This issue of Black Gate is still available.  If you don’t have a copy and would like to pick one up, you can order here.  It’s one of the first, so I don’t know how many are left.  There’s a back-issue sale going on, so you can probably score some good deals.  If you don’t wait too long.

Home of Heroics and Rogue Blades Entertainment are Back…

…and I have a post there!  Jason M. Waltz just sent out an email saying that Rogue Blades Entertainment is back online as is Home of Heroics, both virus free.  That’s great news, made even sweeter for me by the fact that I have a post there.  It’s a review of a book entitled The Roads to Baldairn Motte.  Check it out!  Then buy and read the  book.  There are still a few details Jason is working on as far as the look of the site, but it’s great to have RBE and HoH back.

Quick Update

It’s been hectic this week.  I’ve not posted any new reviews (although I’ve started one on The Winds of Khalakovo) because classes started a couple of days ago.  I’m visiting family out of town today; they’ve just returned from Scotland.  We’ll head home in the morning, then I’ll catch a plane in the afternoon for a job interview on Monday.  I’ll finish the Khalakovo review, then focus on some short fiction I’ll read while in the airport.  I should be back up to speed by the middle of next week, including some more Conan posts.  Then I’ve got four or five novels I’ll be reviewing.  So things will be quiet here at the blog for a couple of days.  But that doesn’t mean you can’t browse the archives…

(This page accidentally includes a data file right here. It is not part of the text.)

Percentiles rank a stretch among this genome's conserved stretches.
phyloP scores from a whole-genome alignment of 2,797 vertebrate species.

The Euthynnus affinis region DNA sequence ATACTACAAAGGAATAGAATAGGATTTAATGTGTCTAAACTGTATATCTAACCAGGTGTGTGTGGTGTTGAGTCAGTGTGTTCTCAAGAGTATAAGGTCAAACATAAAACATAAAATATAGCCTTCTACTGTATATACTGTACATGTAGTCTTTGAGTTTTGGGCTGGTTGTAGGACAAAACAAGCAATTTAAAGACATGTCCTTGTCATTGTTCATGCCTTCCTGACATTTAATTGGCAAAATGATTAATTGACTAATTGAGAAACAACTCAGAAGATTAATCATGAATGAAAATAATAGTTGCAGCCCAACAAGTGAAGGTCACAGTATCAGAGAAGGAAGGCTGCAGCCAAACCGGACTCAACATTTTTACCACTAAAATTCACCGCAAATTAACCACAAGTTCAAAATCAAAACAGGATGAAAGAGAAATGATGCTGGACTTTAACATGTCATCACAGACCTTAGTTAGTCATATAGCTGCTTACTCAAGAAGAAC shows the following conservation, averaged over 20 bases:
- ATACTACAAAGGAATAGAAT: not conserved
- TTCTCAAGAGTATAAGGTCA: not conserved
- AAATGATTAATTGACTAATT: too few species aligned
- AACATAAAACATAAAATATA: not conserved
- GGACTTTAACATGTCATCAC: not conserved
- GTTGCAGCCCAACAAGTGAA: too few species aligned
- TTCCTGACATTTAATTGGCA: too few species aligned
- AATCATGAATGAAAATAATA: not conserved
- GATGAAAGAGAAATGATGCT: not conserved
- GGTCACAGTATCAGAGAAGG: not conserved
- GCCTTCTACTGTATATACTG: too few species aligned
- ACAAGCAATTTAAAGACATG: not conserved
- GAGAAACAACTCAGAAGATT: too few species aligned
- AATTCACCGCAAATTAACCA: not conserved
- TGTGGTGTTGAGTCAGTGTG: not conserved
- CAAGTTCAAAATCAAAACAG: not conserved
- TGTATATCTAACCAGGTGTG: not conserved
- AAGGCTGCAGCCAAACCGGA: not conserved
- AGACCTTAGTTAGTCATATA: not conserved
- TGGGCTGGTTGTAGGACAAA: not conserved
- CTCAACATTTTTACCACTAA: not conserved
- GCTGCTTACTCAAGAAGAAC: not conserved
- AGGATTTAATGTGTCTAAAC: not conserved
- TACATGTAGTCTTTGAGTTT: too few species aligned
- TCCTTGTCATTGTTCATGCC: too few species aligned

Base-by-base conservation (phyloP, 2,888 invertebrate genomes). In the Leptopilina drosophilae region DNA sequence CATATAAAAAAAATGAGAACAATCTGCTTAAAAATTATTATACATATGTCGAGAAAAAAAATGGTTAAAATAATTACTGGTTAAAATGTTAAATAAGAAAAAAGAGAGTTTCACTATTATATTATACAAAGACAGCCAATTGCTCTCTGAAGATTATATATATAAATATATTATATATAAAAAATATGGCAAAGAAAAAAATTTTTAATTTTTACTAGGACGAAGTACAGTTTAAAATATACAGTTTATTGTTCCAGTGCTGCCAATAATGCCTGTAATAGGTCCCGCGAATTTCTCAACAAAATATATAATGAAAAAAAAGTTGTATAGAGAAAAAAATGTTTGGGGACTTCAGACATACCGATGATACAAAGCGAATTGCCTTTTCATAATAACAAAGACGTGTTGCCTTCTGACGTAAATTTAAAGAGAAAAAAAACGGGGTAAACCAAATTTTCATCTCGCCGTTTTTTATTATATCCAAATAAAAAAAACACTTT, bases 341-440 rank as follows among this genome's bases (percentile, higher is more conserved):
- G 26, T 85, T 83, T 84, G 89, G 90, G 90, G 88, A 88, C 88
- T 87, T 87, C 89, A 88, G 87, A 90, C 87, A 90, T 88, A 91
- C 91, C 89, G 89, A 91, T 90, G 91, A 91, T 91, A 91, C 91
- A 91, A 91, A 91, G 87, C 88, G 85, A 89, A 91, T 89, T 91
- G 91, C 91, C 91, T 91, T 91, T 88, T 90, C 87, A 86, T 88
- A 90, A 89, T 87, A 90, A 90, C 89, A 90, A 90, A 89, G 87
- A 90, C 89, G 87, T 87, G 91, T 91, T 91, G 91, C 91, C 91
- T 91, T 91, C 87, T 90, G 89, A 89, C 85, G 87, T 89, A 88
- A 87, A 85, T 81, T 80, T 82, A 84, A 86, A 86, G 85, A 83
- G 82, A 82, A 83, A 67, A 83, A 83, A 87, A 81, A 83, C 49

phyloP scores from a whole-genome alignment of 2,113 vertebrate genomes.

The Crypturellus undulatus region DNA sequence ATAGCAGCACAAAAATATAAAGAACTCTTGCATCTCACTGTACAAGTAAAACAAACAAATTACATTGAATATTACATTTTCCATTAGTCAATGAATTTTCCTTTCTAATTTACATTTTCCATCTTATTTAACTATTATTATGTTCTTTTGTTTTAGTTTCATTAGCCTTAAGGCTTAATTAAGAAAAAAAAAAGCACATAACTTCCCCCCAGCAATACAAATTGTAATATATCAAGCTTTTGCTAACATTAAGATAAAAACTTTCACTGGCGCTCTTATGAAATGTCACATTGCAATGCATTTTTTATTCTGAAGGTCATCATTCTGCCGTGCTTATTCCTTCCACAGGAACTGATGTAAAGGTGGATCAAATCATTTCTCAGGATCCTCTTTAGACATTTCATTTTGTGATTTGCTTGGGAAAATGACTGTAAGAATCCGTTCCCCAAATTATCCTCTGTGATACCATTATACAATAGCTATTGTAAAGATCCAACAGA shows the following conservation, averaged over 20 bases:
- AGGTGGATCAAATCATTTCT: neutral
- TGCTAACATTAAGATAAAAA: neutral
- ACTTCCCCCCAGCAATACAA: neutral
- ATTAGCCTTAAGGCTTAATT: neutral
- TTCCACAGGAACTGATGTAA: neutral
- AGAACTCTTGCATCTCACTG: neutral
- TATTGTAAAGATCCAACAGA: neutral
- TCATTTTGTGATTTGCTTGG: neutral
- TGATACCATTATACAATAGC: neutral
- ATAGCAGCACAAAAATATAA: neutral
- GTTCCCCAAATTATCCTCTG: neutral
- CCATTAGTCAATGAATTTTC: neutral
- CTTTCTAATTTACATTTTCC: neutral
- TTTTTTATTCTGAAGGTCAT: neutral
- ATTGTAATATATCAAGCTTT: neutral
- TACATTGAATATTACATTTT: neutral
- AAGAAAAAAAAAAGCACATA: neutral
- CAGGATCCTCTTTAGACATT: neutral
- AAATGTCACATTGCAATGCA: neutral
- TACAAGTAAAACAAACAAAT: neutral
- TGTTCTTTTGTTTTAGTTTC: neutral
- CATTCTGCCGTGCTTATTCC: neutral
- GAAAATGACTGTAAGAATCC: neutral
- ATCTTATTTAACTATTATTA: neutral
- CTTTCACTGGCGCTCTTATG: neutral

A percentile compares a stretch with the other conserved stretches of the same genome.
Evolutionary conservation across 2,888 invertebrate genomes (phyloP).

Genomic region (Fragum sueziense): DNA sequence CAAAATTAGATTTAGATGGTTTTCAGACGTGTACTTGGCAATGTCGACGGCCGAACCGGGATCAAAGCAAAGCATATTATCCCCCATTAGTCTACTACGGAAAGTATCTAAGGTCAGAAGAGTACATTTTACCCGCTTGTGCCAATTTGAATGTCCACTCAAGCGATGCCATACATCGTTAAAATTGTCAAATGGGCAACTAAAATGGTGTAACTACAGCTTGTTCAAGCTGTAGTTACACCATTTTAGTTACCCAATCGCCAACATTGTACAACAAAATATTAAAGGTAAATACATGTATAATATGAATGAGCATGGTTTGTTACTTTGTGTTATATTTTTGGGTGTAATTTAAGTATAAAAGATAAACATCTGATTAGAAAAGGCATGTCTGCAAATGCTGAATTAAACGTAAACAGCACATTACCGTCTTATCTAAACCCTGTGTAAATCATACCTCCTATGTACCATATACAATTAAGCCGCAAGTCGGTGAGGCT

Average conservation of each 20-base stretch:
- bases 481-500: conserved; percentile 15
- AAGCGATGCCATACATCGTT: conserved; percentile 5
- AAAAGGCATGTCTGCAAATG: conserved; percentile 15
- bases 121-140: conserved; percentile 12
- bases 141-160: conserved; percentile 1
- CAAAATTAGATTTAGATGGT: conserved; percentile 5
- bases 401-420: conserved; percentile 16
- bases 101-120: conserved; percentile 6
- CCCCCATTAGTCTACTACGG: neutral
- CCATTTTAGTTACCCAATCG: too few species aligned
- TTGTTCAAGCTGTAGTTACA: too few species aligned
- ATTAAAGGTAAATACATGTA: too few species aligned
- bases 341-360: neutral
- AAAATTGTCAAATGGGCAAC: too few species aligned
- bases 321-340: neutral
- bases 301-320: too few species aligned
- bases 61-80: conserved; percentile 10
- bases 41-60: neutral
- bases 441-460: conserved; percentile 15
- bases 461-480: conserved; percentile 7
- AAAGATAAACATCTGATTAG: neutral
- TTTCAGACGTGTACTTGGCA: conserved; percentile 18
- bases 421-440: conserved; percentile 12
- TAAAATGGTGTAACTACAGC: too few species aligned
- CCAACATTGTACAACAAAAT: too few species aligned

Rogue Blades Entertainment, Home of Heroics Websites Temporarily On Hiatus

I got an email earlier today from Jason M. Waltz.  The RBE website has been infected with some sort of virus.  Jason is working to fix it, but at the moment he is swamped with some additional training for his day job and doesn’t have much time (or energy) at the end of the day.  As soon as he can, he’s going to get things back up and running.  In the meantime, the RBE site is in construction mode and new Home of Heroics posts are on hold.  They’ll return once things are fixed, and on a daily basis until HOH is back on schedule. 

Marvin Kaye Buys Weird Tales, Replaces Ann Vandermeer as Editor